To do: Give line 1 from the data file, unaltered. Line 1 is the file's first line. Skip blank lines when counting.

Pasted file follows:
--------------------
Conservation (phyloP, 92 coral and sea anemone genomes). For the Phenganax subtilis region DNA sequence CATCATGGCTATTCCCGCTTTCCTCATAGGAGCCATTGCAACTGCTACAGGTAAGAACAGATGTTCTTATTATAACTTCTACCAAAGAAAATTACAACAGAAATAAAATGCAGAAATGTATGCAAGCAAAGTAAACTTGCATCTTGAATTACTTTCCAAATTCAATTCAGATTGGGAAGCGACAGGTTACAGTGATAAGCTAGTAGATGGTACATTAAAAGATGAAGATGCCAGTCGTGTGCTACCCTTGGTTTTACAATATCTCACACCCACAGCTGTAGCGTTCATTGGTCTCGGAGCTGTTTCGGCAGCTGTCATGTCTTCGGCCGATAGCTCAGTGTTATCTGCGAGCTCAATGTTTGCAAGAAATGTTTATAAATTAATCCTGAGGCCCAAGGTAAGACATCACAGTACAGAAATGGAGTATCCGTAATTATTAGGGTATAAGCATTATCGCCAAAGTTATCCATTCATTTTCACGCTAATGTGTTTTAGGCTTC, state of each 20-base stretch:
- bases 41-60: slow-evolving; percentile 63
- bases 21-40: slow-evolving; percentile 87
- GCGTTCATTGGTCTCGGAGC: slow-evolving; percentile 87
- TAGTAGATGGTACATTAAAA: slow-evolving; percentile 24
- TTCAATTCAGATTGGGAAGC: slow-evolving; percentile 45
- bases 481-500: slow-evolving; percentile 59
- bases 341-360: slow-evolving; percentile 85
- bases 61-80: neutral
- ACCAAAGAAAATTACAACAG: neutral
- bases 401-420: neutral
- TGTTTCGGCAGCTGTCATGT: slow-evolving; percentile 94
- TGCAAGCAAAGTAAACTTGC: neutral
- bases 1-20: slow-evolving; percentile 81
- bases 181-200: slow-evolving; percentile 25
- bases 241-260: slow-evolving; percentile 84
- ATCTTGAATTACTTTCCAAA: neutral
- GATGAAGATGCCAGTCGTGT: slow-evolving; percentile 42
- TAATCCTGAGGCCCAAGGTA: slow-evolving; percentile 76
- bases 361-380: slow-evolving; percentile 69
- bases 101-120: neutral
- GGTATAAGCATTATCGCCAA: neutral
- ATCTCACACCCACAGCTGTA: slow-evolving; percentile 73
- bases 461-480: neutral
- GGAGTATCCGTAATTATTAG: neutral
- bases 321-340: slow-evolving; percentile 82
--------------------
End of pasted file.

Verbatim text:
Conservation (phyloP, 92 coral and sea anemone genomes). For the Phenganax subtilis region DNA sequence CATCATGGCTATTCCCGCTTTCCTCATAGGAGCCATTGCAACTGCTACAGGTAAGAACAGATGTTCTTATTATAACTTCTACCAAAGAAAATTACAACAGAAATAAAATGCAGAAATGTATGCAAGCAAAGTAAACTTGCATCTTGAATTACTTTCCAAATTCAATTCAGATTGGGAAGCGACAGGTTACAGTGATAAGCTAGTAGATGGTACATTAAAAGATGAAGATGCCAGTCGTGTGCTACCCTTGGTTTTACAATATCTCACACCCACAGCTGTAGCGTTCATTGGTCTCGGAGCTGTTTCGGCAGCTGTCATGTCTTCGGCCGATAGCTCAGTGTTATCTGCGAGCTCAATGTTTGCAAGAAATGTTTATAAATTAATCCTGAGGCCCAAGGTAAGACATCACAGTACAGAAATGGAGTATCCGTAATTATTAGGGTATAAGCATTATCGCCAAAGTTATCCATTCATTTTCACGCTAATGTGTTTTAGGCTTC, state of each 20-base stretch: